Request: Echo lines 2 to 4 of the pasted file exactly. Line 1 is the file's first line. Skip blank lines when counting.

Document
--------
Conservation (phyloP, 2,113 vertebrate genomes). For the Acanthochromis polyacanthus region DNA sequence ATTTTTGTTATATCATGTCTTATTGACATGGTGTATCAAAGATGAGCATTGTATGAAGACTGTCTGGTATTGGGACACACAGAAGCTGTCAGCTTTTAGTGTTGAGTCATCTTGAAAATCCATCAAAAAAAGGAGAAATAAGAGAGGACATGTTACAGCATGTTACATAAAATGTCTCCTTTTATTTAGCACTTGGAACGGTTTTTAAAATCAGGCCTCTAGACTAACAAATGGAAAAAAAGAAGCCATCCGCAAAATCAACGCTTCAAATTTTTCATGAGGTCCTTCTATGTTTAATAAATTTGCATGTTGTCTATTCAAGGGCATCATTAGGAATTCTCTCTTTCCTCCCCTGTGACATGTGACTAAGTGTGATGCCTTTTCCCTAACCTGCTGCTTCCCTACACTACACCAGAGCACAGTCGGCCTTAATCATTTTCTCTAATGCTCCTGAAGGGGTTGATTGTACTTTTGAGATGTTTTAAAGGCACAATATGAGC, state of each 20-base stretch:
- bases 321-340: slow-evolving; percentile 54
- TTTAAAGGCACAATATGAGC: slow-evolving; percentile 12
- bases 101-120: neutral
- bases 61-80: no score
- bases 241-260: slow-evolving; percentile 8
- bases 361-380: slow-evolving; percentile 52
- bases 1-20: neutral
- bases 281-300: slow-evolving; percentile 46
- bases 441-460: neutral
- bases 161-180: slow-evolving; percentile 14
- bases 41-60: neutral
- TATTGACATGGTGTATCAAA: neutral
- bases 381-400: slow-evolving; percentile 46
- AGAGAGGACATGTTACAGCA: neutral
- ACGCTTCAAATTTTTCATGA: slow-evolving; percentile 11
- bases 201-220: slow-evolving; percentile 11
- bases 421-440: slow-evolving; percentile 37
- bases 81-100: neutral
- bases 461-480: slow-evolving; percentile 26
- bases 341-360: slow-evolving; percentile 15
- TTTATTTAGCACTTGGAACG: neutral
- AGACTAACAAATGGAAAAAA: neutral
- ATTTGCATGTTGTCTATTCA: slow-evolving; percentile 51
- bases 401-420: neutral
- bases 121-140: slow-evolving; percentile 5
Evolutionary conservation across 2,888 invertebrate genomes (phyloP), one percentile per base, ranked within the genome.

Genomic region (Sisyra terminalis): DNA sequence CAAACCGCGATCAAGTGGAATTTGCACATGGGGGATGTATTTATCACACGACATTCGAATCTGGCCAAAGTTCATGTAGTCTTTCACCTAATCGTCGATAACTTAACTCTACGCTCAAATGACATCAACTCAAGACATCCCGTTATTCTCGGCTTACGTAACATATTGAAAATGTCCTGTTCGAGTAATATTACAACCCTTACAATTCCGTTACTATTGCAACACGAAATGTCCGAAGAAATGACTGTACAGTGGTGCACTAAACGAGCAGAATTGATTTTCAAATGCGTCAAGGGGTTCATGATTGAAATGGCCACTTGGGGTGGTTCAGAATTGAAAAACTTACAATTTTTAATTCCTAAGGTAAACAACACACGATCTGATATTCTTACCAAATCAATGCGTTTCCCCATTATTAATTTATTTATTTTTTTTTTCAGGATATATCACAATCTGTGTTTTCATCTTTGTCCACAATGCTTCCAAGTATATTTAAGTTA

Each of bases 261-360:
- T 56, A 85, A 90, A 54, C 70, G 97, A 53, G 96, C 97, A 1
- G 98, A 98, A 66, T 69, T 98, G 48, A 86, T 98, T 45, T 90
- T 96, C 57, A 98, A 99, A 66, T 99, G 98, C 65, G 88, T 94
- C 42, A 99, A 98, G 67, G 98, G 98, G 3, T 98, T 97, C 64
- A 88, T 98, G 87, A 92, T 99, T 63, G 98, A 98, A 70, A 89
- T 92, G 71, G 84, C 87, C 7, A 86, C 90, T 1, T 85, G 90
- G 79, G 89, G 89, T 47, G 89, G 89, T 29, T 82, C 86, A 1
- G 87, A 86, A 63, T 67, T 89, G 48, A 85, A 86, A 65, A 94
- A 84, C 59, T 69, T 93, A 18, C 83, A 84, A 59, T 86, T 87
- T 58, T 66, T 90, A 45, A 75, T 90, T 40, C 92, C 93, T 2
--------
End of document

- bases 321-340: slow-evolving; percentile 54
- TTTAAAGGCACAATATGAGC: slow-evolving; percentile 12
- bases 101-120: neutral